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INFOGRAPHIC: How renewable friendly are SA’s top 5 retailers?

Apr 19 2016 07:56

Cape Town – South Africa’s top five retailers would make space for 178 400 households to connect to the grid without risking load shedding. All they have to do is become 100% dependent on renewable energy.

That’s the key finding in a report by Greenpeace Africa on Tuesday, which highlighted who was winning the race towards becoming 100% renewable energy.

This comes as Eskom pushes ahead with a plan to roll out electricity infrastructure to thousands of South Africans still living in  the dark, while trying to ensure it can also meet that new demand without causing load shedding.

The Shopping Clean report details the current status of renewable energy investments and commitments from each of the top five retailers in South Africa. The retailers were ranked against energy transparency, commitment to renewable energy, greenhouse gas mitigation and lobbying for clean renewable energy.

Woolworths ranked highest against retailers Pick n Pay, Massmart, Spar and Shoprite.

Woolworths and Pick n Pay currently have solar PV installations that contribute a small percentage of renewable energy to their overall operations. Massmart and Woolworths have both identified pilot solar PV projects for distribution centres and stores respectively that will be rolled out in 2016. Shoprite received the lowest ranking because of its lack of transparency with regard to the company’s energy information.

The report shows how the retailers can free up enough energy to power at least 178 400 households. As an example, the report shows how by removing itself from the grid, Pick n Pay would free up electricity for 65 000 households, Woolworths would free up 55 000 households and Massmart would free up 53 000 households.

Comment by Penny-Jane Cooke, climate and energy campaigner for Greenpeace Africa, can be read below the infographic.

Source: Greenpeace Africa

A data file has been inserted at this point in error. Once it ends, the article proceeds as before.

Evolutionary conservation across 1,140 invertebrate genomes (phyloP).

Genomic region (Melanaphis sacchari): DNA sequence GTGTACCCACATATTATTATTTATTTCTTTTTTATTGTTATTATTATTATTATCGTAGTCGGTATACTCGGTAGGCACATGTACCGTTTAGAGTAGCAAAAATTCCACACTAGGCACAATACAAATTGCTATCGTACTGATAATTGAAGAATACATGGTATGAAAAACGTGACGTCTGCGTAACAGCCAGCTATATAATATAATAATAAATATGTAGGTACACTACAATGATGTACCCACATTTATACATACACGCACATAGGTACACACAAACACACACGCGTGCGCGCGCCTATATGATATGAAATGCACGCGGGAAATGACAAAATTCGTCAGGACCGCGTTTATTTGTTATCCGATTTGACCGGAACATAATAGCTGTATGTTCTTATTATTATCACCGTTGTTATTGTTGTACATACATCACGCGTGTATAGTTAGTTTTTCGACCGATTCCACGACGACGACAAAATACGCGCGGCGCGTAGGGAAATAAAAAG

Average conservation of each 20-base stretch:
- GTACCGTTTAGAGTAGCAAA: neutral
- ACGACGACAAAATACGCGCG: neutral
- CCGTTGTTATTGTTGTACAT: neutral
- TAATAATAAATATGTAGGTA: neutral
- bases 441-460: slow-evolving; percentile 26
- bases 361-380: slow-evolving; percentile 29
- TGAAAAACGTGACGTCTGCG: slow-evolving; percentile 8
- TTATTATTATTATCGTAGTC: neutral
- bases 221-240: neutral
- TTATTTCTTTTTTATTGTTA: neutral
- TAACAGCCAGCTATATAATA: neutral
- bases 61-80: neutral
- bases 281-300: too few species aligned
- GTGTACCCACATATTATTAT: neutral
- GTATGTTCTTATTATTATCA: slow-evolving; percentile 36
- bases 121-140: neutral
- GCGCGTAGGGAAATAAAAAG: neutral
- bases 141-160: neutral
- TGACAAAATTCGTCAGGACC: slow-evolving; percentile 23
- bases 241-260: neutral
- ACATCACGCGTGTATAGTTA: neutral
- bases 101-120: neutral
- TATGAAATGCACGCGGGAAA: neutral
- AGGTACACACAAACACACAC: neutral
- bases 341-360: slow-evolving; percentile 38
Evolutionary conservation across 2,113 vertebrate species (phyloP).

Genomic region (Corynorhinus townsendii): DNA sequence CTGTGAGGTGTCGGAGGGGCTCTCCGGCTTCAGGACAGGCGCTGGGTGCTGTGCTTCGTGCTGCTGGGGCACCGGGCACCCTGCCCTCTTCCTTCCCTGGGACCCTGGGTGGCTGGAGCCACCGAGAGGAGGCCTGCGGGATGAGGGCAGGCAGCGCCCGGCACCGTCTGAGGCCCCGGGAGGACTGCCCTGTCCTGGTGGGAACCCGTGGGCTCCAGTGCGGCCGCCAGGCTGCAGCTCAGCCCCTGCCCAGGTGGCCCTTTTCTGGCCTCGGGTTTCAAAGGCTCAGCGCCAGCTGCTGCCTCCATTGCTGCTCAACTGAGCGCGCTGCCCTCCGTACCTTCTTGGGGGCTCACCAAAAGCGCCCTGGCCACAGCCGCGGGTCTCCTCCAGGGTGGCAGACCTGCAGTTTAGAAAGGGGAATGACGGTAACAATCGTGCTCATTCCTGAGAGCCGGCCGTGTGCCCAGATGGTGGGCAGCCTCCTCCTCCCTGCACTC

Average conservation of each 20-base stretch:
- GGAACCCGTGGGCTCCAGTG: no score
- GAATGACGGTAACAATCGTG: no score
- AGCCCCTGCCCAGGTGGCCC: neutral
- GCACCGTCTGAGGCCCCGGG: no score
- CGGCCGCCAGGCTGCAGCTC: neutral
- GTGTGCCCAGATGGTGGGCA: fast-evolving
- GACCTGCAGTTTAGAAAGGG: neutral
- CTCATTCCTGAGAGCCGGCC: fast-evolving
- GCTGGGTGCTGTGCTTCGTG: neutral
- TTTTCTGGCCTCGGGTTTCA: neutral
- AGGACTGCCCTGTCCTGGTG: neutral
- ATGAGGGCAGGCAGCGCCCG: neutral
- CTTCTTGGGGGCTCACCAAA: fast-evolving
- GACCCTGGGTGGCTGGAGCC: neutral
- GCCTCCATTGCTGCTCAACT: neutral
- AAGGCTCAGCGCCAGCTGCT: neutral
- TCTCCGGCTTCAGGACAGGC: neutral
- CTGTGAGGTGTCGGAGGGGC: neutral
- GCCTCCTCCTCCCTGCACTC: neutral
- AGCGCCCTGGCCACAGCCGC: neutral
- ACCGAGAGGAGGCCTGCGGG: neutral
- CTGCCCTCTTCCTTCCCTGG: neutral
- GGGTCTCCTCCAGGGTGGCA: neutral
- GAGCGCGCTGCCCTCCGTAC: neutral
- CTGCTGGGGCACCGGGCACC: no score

Retailers still have a long way to go - Cooke

“Ranking the five retailers against one another makes it clear that none of them are doing particularly well when it comes to a commitment to a 100% renewable energy vision,” explained Cooke.

“Also, none of the retailers are engaged in active lobbying for the barriers to renewable energy to be removed, which is an essential step if a 100% vision is to be achieved, and this has heavily impacted on their scores.”

“This campaign provides an opportunity for (the retailers) to take the lead and show the millions of South Africans who support them that they really care about the future of this country.

“Renewable energy provides a real opportunity for South Africa to move away from a developmental path based on polluting coal and expensive nuclear power.  

“The five leading South African retailers have begun to take steps towards a renewable-powered future, but the current levels of ambition are clearly inadequate, which means that there is significant room to improve,” said Cooke.

“Greenpeace believes that Pick n Pay, Massmart, Spar, Woolworths and Shoprite can lead South Africa to a clean energy future by making a commitment to 100% renewable energy.

"They also need to articulate how they will achieve this vision in the short and long term, make the required investments and take the next step by lobbying government to remove the barriers to renewable energy for the benefit of their loyal consumers and the country,” said Cooke.

massmart  |  pick n pay  |  shoprite  |  spar  |  woolworths  |  eskom  |  renewable energy
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